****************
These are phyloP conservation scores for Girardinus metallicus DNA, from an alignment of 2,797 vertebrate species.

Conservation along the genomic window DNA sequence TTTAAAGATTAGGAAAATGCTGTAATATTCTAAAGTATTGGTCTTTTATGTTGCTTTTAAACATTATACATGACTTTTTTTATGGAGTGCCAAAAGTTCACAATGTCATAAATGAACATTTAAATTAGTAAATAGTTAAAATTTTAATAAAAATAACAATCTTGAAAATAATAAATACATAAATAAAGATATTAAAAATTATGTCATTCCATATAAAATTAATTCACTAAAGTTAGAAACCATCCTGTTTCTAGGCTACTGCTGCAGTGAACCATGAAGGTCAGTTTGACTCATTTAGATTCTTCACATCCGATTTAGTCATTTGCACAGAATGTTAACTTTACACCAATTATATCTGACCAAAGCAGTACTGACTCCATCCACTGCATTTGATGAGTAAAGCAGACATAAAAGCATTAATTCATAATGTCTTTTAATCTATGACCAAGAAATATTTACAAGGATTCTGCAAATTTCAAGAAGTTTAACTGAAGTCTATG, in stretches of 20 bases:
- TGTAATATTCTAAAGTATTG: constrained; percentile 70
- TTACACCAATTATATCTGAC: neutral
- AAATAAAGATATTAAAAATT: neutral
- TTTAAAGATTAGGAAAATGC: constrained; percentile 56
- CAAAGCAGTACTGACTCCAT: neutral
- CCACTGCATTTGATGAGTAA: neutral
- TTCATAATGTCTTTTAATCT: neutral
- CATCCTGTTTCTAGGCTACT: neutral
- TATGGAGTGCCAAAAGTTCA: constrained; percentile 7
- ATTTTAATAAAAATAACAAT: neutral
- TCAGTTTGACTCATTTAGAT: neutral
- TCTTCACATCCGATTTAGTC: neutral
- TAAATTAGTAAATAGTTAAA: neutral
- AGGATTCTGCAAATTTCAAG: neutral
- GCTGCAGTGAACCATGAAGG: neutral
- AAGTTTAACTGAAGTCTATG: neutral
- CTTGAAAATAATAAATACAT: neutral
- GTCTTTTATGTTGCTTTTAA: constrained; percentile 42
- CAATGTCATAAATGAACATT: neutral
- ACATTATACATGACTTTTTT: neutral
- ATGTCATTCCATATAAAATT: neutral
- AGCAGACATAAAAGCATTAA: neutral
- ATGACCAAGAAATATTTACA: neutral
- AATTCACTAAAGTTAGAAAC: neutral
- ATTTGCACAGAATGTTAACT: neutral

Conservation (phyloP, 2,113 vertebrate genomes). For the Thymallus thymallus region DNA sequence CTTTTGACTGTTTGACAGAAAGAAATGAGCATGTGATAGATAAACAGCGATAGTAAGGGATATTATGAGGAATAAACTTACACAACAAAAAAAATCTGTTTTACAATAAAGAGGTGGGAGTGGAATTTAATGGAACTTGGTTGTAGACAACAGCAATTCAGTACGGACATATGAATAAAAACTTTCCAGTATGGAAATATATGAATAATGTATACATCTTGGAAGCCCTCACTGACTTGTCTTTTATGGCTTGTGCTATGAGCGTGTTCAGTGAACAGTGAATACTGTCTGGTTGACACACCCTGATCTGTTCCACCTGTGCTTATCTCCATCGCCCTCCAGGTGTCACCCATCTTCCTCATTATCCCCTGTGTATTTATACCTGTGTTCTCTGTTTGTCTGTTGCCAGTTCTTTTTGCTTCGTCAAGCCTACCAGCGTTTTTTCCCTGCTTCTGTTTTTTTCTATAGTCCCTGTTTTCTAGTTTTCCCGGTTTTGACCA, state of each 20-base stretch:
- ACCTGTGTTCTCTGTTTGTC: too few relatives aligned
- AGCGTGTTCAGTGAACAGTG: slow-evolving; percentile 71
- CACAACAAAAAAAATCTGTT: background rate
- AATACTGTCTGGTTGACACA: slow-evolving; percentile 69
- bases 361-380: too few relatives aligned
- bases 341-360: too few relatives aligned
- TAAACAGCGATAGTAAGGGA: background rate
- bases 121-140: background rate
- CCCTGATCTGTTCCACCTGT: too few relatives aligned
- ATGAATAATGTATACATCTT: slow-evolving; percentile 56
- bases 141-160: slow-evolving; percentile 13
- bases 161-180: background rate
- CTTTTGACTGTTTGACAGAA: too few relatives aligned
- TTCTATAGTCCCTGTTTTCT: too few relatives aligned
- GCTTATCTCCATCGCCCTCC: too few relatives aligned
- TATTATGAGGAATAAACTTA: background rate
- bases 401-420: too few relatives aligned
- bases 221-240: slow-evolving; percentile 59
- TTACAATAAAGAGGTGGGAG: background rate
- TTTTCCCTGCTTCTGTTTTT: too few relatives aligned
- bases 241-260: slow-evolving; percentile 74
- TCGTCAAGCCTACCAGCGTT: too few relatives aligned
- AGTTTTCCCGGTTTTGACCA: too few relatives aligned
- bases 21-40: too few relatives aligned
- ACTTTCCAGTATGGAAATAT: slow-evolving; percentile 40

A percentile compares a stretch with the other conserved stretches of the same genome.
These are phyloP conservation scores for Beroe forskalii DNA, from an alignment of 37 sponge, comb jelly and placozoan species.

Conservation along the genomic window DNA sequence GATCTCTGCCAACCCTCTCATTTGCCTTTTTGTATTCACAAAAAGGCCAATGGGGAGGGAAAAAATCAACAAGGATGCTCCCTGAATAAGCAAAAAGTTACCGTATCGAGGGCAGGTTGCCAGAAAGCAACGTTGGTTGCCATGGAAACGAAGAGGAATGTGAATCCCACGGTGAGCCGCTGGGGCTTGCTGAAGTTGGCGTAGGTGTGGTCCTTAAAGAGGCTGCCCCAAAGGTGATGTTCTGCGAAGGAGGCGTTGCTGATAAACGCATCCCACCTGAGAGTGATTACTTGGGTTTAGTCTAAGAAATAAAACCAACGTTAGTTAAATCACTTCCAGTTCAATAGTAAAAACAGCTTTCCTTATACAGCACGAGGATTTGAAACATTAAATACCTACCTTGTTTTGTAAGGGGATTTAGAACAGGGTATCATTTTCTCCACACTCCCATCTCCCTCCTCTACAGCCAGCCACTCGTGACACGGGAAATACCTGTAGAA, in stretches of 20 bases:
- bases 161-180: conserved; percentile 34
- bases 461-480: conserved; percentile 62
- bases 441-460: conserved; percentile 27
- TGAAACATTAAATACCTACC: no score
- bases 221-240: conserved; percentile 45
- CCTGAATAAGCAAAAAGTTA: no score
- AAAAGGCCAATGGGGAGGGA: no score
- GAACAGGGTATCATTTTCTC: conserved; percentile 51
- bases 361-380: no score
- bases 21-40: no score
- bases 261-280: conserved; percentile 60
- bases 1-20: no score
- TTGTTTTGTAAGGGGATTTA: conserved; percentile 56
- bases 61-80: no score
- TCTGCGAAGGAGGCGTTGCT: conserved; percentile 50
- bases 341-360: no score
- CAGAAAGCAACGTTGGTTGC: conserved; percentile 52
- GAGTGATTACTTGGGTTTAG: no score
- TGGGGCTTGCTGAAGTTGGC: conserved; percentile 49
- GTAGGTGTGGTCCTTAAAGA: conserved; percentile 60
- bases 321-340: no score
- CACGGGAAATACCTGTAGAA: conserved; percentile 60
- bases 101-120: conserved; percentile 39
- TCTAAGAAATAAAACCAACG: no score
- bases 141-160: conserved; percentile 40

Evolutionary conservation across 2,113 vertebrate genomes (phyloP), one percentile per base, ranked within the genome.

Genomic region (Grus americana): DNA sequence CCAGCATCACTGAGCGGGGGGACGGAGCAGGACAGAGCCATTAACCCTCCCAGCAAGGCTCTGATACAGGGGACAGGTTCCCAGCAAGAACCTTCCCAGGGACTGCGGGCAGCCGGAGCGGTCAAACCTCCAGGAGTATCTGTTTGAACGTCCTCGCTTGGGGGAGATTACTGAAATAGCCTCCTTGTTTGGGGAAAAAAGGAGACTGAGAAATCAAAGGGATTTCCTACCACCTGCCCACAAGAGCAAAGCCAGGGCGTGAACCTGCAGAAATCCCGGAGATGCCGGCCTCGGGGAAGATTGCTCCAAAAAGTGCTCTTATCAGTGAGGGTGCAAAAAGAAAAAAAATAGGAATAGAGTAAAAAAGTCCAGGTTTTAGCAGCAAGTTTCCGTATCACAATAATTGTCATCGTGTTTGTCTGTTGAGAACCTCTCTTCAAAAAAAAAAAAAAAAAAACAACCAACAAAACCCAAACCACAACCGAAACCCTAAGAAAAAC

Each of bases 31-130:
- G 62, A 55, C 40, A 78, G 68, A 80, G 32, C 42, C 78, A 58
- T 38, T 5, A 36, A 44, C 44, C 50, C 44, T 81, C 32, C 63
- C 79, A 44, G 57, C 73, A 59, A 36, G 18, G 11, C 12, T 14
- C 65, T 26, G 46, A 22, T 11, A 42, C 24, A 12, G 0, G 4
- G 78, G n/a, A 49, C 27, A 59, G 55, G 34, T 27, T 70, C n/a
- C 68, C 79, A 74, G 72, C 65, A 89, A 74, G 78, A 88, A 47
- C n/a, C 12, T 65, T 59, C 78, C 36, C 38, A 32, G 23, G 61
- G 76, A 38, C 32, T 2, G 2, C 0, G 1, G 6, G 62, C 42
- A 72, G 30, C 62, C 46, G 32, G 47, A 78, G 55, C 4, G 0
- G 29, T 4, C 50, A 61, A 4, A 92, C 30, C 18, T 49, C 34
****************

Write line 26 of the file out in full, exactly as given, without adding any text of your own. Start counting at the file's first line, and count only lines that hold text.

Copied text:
- AATTCACTAAAGTTAGAAAC: neutral